Midwest Composite Technolo-gies Inc. and DTM Corp. are feuding in federal court over the legitimacy of a patent DTM holds for laser-sinterable nylon 11 powders used to make three-dimensional prototypes. In a patent-infringement suit filed Oct. 24, DTM claimed that Midwest knowingly used DTM's patented powder in a selective laser sintering process without permission.
But in a countersuit launched last month, Midwest charged that DTM's right to the patent is dubious, and that DTM and its majority owner, BFGoodrich Co. of Bath, Ohio, are using the patent to monopolize the niche market for SLS nylon 11 powders, ``a readily available commodity,'' according to a Midwest news release.
Now a Milwaukee federal court must decide whether Midwest of Hart, Wis., is infringing on the patent by buying nylon 11 powders on the open market and using them in a Sinterstation 2000 Selective Laser Sintering ma-chine, manufactured by DTM of Austin, Texas. Midwest said it purchased the Sinterstation from DTM in June 1994 for $255,000.
Since 1993, DTM has been manufacturing and selling its Sinter-station 2000 machines, which use SLS to make rapid prototypes and tooling from a variety of materials, including nylon and metal powders. Nylon is favored in SLS prototype applications that re-quire durability, thermal stability and good chemical resistance, according to Midwest's suit.
In DTM's SLS process, also patented, a roller deposits a material, such as nylon powder, in layers onto a cylinder bed, and an overhead infrared laser beam traces cross-sections of the part into the powder, layer by layer, to create a functional prototype.
Mike Ervin, DTM's vice president of engineering and development, said DTM's powder patent, issued Aug. 30, 1994, covers only those nylon 11 powders used in SLS.
Midwest's lawyer, Peter N. Jans-son, identified those patented powders as Rilsan D-50 and D-80, manufactured by Elf Atochem SA or the Paris firm's North American arm in Philadelphia.
Jansson said Midwest was being sued because it bought Rilsan D-50 and D-80 directly from a company other than DTM, and used the powders on DTM's SLS machine to make prototype parts. Midwest contends that DTM packages and resells the powders at greatly inflated prices, whereas the powders are available from other commercial sources at a much lower cost.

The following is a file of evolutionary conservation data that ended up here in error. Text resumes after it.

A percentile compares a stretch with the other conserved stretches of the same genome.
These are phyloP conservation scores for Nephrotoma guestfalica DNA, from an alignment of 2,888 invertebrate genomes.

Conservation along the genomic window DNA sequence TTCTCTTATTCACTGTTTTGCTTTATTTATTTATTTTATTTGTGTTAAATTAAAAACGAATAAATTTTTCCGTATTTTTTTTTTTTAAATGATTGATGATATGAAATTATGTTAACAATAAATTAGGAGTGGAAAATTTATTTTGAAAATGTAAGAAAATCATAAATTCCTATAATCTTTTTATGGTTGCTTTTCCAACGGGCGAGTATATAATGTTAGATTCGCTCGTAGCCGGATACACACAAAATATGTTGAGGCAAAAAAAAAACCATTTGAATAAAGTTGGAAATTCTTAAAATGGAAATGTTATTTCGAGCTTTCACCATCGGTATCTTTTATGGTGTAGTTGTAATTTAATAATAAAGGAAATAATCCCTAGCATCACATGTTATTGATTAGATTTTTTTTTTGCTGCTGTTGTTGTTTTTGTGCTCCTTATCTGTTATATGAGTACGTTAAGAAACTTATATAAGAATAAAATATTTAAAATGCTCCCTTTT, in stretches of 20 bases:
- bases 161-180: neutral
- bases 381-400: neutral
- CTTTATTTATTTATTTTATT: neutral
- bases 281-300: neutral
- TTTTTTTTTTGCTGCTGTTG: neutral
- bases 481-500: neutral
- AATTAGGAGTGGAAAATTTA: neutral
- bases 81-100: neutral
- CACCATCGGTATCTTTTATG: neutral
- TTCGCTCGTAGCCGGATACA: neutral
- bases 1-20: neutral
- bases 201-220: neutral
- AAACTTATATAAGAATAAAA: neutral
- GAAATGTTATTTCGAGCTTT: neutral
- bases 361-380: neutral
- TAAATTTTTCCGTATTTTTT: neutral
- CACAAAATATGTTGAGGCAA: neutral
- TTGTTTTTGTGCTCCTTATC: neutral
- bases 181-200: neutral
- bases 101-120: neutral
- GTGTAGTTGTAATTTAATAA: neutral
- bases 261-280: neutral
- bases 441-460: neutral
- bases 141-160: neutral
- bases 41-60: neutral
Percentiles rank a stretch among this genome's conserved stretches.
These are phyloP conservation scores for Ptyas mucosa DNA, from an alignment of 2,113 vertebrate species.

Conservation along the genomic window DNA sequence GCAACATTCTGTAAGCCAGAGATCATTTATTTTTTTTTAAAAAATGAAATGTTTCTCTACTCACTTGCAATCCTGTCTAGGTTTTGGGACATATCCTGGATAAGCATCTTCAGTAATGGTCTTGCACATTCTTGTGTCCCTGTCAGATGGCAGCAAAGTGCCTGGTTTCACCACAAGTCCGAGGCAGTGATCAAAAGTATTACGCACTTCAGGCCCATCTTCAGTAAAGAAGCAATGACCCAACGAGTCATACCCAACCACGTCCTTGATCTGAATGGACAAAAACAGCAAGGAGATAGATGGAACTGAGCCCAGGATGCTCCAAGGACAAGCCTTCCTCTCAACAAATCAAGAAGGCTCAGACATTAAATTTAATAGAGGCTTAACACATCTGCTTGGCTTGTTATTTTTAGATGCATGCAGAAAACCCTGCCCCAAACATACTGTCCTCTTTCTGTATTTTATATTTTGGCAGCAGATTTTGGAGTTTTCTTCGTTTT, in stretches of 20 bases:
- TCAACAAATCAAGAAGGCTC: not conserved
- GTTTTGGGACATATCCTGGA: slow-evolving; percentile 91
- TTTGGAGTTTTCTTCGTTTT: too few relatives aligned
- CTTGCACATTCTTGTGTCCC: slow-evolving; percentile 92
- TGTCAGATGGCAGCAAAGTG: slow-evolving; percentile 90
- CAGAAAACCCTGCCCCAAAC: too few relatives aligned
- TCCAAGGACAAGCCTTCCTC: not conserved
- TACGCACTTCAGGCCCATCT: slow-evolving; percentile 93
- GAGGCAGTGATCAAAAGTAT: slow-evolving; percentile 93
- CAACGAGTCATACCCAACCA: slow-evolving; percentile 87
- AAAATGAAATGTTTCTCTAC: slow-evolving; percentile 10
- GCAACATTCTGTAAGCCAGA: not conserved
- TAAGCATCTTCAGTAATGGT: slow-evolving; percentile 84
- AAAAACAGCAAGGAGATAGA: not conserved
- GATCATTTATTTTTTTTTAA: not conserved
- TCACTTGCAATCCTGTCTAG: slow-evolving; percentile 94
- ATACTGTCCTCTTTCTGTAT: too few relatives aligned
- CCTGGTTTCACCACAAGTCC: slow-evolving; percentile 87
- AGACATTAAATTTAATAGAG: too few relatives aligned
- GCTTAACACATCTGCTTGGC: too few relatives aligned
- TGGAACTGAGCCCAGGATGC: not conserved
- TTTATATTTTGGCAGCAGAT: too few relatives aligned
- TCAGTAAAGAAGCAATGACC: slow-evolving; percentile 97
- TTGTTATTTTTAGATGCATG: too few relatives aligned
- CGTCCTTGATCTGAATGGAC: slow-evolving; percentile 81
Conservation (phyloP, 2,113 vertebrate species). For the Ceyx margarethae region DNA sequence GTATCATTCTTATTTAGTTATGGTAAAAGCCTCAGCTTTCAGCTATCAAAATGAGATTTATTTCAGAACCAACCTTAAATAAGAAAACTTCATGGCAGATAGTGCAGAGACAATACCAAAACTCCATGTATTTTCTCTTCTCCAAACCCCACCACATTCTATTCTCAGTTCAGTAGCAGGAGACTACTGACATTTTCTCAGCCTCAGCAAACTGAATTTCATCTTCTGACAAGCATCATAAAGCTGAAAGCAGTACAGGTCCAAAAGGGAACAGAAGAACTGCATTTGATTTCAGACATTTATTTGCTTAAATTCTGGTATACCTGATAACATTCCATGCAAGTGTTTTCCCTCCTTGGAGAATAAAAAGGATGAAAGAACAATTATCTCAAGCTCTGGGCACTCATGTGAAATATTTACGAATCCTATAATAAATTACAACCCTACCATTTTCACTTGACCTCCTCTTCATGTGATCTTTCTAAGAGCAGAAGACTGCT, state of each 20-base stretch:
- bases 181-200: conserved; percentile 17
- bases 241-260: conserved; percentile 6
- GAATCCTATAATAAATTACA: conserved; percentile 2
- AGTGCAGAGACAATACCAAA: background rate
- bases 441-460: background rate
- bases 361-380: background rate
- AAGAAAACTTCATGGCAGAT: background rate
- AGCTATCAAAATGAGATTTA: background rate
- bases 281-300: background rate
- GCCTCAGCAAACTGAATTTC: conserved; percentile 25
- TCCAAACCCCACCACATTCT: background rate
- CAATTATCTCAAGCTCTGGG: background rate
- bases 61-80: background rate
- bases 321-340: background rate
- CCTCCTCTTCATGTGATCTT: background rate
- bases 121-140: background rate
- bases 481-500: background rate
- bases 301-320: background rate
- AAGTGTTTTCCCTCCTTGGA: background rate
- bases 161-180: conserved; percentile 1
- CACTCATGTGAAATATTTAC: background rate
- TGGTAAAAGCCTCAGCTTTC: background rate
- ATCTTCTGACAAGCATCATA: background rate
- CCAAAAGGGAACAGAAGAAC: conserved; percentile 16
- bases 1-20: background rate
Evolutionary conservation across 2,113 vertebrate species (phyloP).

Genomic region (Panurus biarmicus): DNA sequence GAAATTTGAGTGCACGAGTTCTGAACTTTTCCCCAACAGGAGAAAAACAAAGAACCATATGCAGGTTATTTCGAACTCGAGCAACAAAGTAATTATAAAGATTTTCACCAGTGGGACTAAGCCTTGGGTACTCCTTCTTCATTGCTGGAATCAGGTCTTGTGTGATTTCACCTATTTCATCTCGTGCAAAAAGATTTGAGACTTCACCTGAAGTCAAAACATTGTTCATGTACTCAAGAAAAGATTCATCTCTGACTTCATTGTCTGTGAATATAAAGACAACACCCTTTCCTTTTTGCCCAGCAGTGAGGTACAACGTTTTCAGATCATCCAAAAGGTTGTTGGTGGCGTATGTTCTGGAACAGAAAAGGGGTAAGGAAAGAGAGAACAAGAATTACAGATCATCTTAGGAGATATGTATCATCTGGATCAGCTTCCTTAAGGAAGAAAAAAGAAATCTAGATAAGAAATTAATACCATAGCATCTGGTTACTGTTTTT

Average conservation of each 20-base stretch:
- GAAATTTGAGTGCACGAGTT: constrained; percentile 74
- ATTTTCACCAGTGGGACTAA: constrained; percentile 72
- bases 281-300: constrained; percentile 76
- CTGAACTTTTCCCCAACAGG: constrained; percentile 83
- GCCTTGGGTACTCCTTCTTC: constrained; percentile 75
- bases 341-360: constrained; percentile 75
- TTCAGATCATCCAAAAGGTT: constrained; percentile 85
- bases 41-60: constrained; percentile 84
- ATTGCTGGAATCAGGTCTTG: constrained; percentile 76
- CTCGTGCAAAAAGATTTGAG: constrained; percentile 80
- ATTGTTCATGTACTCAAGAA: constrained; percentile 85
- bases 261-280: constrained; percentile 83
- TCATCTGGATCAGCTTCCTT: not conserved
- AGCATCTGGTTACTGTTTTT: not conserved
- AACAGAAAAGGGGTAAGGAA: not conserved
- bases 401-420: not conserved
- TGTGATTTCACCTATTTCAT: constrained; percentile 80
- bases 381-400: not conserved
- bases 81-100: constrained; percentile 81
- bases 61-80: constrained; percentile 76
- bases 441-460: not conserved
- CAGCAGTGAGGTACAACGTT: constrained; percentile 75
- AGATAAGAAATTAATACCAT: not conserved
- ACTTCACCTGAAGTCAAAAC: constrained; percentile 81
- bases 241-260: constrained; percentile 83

Ryan Koester, project engineer for Compression Inc., a design and engineering firm in Indiana-polis, said the DTM Sinterstations can make prototypes using nylon 11, glass-filled nylon or fine nylon. Compression owns nine DTM Sinterstation 2000 machines and buys all its powder from DTM, he said.
Although Elf Atochem manufactures the powders, DTM is the firm's exclusive U.S. distributor of them, Ervin said. He added that DTM spent several years doing research and development on various powders supplied by Elf Atochem, studying such properties as molecular weight, temperature, particle size and distribution, before identifying the types of nylon 11 that worked well with its patented SLS process.
``This is a very specific material we spent time on to develop,'' Ervin said. ``We're not trying to lock people out of this business at all. There's a broad range of nylon powders out there that are not covered by this [patent]. We would welcome other companies coming in with other materials for our machines.''
He noted that several DTM customers have received permission to develop other materials to be used with the Sinterstation.
But Midwest's June 17 countersuit questions the validity of DTM's patent on the nylon 11 powders, since the knowledge that nylon 11 can be used in the SLS process predates both DTM's Sinterstation and its patent, Jansson said by telephone from his office in Racine, Wis. That knowledge has been a matter of public record since 1989, according to the suit.
Midwest also alleges that when it stopped buying the SLS nylon 11 powders from DTM and began buying them elsewhere, DTM threatened to cut off parts and service for its Sinterstation. The lawsuit calls that act coercive, since, as Jansson put it, Midwest was forced ``to knuckle under'' and resume buying powders from DTM to keep its business intact.
Midwest is asking for treble damages under violations of federal and state antitrust laws.
Tom Lee, DTM vice president of marketing, called the countersuit ``fairly typical.''
``We don't feel that there's any basis for the claims that they've made in their countersuit,'' he said.
At its Hart plant, Midwest does rapid tooling and prototyping and low-volume production, mainly of reaction injection molded housings for medical equipment, said President Helmut Keidl. The firm, which operated for more than 15 years as Midwest Fiberglass & Tooling Inc., recently changed its name to Midwest Composite.
Though RIM tools are Mid-west's primary business, it also builds tooling for other processes, including vacuum forming, he said. The company employs 40. Keidl would not disclose sales.